To address environmental problems that span national borders, countries have negotiated more than 1,000 international environmental agreements (IEAs). But do they work? According to most theoretical economic models, because of free-rider problems IEAs cannot reduce pollution much below business-as-usual levels (Barrett 1994, 1997; Carraro and Siniscalco 1993; Finus and Maus 2008). Of course, game-theoretic models rarely predict real-world behaviour, which leaves room for hope that IEAs might be effective in practice.
Unfortunately, empirical work supports the theories in this case. Researchers have found no decrease in sulfur emissions by countries ratifying the Helsinki or Oslo Protocols (Murdoch and Sandler 1997a, Ringquist and Kostadinova 2005, Finus and Tjøtta 2003), nor decreases in ozone-depleting substances in response to the Montreal Protocol (Murdoch and Sandler 1997b). The lone paper finding a small but statistically significant consequence of an IEA is Bratberg et al. (2005), who show that countries ratifying the Sofia Protocol reduced nitrogen oxide emissions relative to non-ratifying countries. But even that result supports Finus and Maus’s (2008) theoretical finding that IEA pollution reductions will be inefficiently small.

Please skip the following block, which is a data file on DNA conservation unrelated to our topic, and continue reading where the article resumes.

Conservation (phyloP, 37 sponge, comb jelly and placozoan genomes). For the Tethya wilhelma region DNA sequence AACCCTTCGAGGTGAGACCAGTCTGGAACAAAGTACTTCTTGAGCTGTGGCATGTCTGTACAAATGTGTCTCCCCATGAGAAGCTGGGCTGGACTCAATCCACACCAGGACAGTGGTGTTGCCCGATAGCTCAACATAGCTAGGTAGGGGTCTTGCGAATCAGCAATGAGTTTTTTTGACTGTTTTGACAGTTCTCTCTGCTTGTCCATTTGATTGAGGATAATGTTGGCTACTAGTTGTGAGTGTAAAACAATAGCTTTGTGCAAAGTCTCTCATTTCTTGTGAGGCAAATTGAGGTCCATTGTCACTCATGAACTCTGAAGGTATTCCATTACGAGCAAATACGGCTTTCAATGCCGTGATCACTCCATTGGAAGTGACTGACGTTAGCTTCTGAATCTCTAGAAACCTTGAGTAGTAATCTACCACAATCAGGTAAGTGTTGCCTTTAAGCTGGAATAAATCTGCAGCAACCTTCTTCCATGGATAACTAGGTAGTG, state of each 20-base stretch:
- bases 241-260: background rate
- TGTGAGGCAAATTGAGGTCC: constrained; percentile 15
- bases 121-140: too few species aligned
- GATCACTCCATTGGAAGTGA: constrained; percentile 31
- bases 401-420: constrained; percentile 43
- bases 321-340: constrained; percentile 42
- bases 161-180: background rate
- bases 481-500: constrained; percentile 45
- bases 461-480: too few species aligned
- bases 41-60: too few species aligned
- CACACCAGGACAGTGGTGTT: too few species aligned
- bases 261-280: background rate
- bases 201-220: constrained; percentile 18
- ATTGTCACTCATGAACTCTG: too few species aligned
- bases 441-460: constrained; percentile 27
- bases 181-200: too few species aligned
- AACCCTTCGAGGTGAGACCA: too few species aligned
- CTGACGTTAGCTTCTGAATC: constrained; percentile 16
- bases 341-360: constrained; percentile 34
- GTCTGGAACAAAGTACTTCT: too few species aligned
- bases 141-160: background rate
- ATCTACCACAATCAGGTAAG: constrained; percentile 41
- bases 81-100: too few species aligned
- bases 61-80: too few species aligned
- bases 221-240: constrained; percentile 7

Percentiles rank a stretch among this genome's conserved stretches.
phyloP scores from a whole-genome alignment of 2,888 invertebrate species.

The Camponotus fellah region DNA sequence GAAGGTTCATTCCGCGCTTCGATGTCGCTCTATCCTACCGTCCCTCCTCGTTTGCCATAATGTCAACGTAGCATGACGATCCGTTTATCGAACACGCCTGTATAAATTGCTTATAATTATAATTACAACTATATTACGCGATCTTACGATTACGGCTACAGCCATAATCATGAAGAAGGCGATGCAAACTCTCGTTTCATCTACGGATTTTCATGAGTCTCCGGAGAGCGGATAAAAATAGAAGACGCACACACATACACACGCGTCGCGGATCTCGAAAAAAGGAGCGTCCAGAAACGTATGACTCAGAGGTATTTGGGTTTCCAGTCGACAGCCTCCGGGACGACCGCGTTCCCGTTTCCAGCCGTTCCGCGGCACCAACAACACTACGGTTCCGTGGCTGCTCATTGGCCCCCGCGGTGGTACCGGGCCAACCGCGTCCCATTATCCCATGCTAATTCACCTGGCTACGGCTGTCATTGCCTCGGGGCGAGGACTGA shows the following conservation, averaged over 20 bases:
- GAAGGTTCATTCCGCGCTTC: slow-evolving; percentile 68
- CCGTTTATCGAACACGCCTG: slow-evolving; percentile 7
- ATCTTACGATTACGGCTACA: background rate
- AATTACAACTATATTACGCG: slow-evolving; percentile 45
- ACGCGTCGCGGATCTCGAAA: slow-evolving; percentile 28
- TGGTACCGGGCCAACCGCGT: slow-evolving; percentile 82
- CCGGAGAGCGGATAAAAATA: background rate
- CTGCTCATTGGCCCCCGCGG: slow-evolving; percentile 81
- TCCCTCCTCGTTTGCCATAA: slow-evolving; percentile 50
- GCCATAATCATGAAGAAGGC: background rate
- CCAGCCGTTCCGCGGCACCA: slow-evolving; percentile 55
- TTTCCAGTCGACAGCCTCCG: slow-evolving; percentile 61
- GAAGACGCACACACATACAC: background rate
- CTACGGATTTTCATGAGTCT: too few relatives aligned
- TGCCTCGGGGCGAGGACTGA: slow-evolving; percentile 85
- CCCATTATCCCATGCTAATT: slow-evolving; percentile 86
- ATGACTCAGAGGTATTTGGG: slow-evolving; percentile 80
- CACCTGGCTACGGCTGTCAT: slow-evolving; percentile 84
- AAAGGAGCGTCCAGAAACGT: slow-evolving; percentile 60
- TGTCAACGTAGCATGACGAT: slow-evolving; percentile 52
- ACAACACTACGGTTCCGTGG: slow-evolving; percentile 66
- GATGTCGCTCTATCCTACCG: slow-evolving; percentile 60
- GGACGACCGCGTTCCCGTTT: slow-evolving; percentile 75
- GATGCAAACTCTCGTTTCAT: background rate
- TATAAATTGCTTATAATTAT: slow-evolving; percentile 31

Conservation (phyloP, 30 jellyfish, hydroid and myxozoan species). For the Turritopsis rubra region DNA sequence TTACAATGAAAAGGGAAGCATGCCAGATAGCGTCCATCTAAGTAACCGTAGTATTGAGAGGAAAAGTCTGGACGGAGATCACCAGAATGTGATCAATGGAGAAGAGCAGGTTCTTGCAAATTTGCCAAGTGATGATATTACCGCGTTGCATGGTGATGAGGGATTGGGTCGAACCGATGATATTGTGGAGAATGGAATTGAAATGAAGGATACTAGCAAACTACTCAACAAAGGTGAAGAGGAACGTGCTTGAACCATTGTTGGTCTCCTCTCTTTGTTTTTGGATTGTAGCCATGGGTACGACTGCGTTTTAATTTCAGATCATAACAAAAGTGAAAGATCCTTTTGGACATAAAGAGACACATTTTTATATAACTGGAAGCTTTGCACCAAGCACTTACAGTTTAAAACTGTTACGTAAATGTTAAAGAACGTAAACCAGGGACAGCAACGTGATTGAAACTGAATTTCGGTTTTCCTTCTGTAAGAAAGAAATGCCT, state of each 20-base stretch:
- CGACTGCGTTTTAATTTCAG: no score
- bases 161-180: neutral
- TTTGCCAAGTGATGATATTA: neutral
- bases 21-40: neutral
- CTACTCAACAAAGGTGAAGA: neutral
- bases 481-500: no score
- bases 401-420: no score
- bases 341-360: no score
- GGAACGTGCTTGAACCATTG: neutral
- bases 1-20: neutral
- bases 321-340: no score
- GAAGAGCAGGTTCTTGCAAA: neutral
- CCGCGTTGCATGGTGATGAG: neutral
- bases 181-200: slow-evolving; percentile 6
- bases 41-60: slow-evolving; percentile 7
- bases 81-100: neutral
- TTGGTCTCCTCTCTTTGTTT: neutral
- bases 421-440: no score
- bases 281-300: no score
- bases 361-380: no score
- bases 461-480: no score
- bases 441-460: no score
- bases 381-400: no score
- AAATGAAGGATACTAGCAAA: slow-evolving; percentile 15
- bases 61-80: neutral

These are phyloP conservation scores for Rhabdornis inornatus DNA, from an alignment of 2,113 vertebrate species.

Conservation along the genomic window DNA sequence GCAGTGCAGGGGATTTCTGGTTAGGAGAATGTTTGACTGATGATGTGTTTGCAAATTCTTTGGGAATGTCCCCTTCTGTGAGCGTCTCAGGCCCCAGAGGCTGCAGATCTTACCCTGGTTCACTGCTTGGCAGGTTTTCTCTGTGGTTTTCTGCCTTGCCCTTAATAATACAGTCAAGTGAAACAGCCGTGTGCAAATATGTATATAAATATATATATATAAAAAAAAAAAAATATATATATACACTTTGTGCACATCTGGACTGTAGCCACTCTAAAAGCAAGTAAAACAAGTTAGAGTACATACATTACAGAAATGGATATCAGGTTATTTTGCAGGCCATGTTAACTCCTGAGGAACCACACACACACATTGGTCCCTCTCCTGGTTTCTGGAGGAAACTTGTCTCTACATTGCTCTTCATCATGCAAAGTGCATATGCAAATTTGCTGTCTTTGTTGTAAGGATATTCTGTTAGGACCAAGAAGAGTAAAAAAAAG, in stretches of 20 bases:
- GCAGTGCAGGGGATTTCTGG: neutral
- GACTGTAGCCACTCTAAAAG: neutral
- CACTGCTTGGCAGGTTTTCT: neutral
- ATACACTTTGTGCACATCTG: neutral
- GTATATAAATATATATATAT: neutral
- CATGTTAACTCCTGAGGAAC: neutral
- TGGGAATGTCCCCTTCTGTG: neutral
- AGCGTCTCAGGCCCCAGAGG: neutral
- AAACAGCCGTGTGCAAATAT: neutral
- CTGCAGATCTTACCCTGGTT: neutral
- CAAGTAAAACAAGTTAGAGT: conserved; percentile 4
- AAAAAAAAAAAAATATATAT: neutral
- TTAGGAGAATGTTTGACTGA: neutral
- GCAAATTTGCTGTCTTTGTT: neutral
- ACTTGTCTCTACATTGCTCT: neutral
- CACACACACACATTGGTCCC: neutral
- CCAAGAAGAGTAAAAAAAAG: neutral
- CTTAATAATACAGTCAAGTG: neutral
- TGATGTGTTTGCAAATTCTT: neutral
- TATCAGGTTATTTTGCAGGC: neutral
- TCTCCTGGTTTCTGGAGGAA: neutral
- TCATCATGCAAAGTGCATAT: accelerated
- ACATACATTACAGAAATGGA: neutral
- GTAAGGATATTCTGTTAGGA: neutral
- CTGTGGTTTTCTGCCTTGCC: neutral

There remains one more shred of hope for the efficacy of IEAs, in that all of the empirical work to date has faced two obstacles. First, IEAs typically require countries to begin reporting data on their pollution, making it impossible to know what countries were doing before they joined, or to compare participants with nonparticipants. Second, researchers have a hard time differentiating countries’ actions after joining IEAs from what they would have done had they not joined the IEAs. If pollution increases after member countries enact an IEA, but increases less than if the countries had not acted, the IEA might be falsely deemed a failure despite its success in slowing pollution growth. Or if countries expecting emissions reductions are more likely to join an IEA, the IEA might be falsely deemed successful.